On today's program: A North Side nonprofit will host an after school program at the convention center; state lawmakers could consider changing Pennsylvania's life without parole sentencing structure; a check in with the Pittsburgh diocese a year after a salacious grand jury report; and the state House reconvenes today with an agenda that could include new work requirements for Medicaid recipients.
New Downtown space offers kids a safe space to learn
(00:00 — 11:07)
The North Side nonprofit YouthPlaces has managed after school programs for regional youth since 1997 when it was born out of the Youth Crime Prevention Council, and in late October, organizers will offer homework support, mentoring and STEM programing at the David L. Lawrence Convention Center downtown.
Cynthia James, president and CEO of YouthPlaces, says the motivation came from the students themselves after more than 230 responded to a survey asking what would benefit students most. YouthPlaces will lease the space through the Pittsburgh-Allegheny County Sports & Exhibition Authority for five months and reassess from there. James says it's a starting point—an exciting one.
New bill could release 1,000 people sentenced to life in PA prisons
(12:21 — 17:35)
For more than 40 years, life sentences in Pennsylvania have come one way: without parole. That could change if a new bill passes in Harrisburg offer a way out to people previously convicted of first-degree murder — intentionally killing another person — eligible for parole after serving 35 years.
State Sen. Sharif Street (D-Philadelphia) recently proposed the controversial bill that would impact more than 1,000 state inmates serving life sentences for murder. Keystone Crossroads contributor Aaron Moselle reports the bill faces a tough road. Previous efforts have failed to get out of committee, and the state’s Office of Victim Advocate is strongly against it. Gov. Tom Wolf has not yet taken a stance.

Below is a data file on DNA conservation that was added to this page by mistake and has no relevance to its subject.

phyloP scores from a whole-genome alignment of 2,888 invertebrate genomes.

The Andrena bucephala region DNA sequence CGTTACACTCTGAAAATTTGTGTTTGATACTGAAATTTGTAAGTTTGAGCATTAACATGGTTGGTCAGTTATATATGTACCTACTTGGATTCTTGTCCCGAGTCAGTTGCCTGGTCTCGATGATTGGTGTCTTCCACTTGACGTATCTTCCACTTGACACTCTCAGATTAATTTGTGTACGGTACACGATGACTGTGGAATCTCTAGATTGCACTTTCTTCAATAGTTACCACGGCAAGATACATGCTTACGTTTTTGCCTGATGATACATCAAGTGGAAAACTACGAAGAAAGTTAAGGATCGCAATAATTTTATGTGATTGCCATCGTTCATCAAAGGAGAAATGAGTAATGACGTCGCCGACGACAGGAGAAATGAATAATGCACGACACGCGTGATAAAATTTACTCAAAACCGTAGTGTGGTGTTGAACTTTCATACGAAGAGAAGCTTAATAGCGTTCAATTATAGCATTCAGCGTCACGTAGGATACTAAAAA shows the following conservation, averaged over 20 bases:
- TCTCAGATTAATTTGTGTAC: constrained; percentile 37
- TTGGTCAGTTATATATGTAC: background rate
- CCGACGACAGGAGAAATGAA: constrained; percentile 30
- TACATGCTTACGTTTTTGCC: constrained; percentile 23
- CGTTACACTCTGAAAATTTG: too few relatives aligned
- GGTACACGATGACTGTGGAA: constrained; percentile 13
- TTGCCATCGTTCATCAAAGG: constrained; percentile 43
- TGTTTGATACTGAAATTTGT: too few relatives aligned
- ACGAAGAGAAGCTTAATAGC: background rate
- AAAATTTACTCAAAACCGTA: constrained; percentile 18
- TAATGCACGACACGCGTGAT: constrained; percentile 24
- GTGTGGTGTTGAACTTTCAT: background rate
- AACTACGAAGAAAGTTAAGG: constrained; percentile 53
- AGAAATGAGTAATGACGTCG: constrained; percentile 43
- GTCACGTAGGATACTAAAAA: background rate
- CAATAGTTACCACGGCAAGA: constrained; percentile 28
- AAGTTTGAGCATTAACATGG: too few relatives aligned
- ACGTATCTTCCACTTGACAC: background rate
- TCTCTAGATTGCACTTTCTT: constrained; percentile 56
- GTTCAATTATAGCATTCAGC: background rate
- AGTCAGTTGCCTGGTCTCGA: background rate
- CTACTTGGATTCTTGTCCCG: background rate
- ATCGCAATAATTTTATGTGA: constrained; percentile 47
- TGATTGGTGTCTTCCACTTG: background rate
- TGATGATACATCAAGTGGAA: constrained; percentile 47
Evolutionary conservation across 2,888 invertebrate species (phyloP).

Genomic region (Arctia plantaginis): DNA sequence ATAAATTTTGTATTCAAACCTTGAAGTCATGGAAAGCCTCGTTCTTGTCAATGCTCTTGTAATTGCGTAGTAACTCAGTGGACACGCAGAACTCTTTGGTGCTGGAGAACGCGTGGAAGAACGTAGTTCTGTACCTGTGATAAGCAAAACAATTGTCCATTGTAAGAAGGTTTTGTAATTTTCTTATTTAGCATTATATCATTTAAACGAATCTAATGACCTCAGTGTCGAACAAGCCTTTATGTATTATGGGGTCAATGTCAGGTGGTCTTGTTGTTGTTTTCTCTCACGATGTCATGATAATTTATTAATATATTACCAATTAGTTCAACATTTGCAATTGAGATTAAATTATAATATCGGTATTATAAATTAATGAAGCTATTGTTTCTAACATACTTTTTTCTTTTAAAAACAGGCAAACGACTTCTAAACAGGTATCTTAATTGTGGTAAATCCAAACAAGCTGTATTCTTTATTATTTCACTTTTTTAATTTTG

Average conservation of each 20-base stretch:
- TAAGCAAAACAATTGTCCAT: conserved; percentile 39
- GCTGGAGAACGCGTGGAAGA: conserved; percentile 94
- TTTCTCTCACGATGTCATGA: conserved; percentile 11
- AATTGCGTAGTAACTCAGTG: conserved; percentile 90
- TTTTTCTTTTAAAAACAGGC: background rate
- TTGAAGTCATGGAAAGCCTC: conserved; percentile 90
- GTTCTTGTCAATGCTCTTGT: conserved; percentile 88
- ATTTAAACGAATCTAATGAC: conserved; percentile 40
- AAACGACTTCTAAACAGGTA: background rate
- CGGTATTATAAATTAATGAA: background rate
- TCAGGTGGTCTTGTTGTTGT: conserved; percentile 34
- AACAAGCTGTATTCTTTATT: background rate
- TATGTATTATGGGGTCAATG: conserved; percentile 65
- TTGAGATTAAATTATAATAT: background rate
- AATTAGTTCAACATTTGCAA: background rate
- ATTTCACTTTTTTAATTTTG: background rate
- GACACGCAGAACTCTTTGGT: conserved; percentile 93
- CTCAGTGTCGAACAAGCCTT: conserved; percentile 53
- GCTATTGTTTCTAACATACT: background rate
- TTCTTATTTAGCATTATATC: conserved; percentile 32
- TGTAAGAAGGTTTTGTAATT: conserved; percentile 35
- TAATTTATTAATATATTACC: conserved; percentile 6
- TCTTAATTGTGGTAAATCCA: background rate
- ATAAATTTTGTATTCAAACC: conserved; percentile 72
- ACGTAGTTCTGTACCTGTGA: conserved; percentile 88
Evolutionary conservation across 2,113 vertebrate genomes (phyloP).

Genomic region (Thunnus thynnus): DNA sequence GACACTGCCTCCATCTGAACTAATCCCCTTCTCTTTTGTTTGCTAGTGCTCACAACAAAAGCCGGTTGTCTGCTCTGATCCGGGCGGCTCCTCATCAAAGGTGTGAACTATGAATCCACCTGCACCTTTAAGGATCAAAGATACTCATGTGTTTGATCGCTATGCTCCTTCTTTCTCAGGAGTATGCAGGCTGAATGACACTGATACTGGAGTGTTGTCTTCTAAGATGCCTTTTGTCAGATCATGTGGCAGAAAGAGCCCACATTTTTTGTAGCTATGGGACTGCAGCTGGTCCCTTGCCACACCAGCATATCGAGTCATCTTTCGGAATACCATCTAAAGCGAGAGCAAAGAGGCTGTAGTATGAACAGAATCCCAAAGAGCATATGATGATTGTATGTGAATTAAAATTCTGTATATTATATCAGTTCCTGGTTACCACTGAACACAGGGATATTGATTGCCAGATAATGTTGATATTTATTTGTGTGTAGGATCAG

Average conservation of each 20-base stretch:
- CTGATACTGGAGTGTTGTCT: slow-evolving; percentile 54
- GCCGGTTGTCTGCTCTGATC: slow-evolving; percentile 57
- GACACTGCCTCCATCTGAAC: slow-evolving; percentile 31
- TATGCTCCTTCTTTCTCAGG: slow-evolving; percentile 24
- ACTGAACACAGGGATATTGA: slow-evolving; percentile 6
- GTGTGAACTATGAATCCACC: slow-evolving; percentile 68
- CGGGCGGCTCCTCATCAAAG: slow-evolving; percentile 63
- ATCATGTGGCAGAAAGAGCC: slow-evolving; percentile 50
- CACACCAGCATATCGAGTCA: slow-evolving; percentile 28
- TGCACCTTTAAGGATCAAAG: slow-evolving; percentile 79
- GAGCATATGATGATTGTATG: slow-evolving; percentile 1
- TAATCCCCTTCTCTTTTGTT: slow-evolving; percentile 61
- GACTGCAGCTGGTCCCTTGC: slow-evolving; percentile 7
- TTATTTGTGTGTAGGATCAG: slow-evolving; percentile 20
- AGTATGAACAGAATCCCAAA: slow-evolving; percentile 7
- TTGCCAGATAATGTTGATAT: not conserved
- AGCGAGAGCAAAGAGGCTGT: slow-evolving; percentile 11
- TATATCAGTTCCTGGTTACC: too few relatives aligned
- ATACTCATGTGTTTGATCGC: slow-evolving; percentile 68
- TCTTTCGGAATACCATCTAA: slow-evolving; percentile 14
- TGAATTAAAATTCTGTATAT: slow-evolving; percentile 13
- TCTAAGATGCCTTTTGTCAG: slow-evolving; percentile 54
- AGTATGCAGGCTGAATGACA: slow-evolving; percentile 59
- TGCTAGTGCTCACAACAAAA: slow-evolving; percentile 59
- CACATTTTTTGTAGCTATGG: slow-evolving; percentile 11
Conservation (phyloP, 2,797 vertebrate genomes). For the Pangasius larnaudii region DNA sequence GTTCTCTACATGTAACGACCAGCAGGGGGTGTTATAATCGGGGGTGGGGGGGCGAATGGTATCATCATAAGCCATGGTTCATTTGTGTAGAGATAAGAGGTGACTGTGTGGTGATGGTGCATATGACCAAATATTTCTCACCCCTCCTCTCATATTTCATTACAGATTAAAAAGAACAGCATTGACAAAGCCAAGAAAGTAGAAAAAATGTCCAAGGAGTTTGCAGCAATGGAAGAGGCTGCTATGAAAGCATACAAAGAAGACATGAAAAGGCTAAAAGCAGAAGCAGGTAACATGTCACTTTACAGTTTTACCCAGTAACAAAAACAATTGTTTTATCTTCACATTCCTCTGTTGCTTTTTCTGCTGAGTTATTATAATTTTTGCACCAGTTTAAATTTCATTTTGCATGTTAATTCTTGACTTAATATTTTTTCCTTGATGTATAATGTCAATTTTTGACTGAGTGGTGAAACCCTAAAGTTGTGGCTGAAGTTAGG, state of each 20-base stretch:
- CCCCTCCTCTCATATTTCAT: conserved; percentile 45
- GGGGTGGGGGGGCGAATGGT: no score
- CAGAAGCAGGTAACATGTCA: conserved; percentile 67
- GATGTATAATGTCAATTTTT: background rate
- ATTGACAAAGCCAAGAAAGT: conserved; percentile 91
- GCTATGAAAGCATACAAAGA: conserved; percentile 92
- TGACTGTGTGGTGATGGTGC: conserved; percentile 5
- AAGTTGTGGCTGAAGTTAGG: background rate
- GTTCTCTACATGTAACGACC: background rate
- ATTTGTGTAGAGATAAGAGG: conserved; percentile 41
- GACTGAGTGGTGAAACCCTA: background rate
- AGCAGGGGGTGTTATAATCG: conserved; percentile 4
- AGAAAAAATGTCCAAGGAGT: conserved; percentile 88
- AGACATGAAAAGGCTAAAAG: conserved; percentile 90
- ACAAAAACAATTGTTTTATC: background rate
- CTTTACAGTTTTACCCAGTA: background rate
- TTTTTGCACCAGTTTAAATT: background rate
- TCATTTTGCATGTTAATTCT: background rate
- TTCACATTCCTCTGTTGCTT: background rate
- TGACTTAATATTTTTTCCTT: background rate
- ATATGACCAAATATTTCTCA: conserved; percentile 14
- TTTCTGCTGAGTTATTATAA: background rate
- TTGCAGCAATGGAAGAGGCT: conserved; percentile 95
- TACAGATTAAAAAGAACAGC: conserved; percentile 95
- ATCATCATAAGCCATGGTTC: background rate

How has the Pittsburgh Catholic Diocese addressed child sexual abuse?
(17:37 — 31:34)
It's been 13 months since a Pennsylvania Grand Jury report implicated 300 "predator priests" statewide of sexually abusing children. At the same time, Pittsburgh's Catholic Diocese is consolidating parishes and resources by closing or merging some churches. So where does the diocese stand in its efforts to streamline parishes and protect kids moving forward?
Joining The Confluence to discuss are:
- Jane Sarra, leader of the Secretariat for the protection of children, youth and vulnerable adults; and
- Linda Ritzer, leader of the Parish Services Secretariat which is working with the parishes on the Diocese's merging efforts.
Could the state add new work requirements to qualify for Medicaid?
(31:37 — 38:39)
Two Republican state senators are bringing back a proposal to require many able-bodied Medicaid recipients to prove they’re working, volunteering or looking for jobs to qualify for health care coverage.
Sens. Scott Martin and David G. Argall say their version of the bill includes some tweaks to appease Democrats. Gov. Wolf has already vetoed two similar bills. 90.5 WESA's Katie Meyer reports the requirement in this bill is a bit more flexible. People could qualify for Medicaid by volunteering or going to college, along with working or looking for jobs. They’d be able to mix and match to reach the necessary hours.
Martin tells Meyer that he expects it will be considered by the GOP-controlled chambers soon after session resumes later this month. In order to create Medicaid work requirements, states have to apply to the federal government—a process enabled by the Trump administration last year.
90.5 WESA's Julia Zenkevich contributed to this program.
The Confluence, where the news comes together, is 90.5 WESA’s daily news program. Tune in weekdays at 9 a.m. to hear newsmakers and innovators take an in-depth look at stories important to the Pittsburgh region. Find more episodes of The Confluence here or wherever you get your podcasts.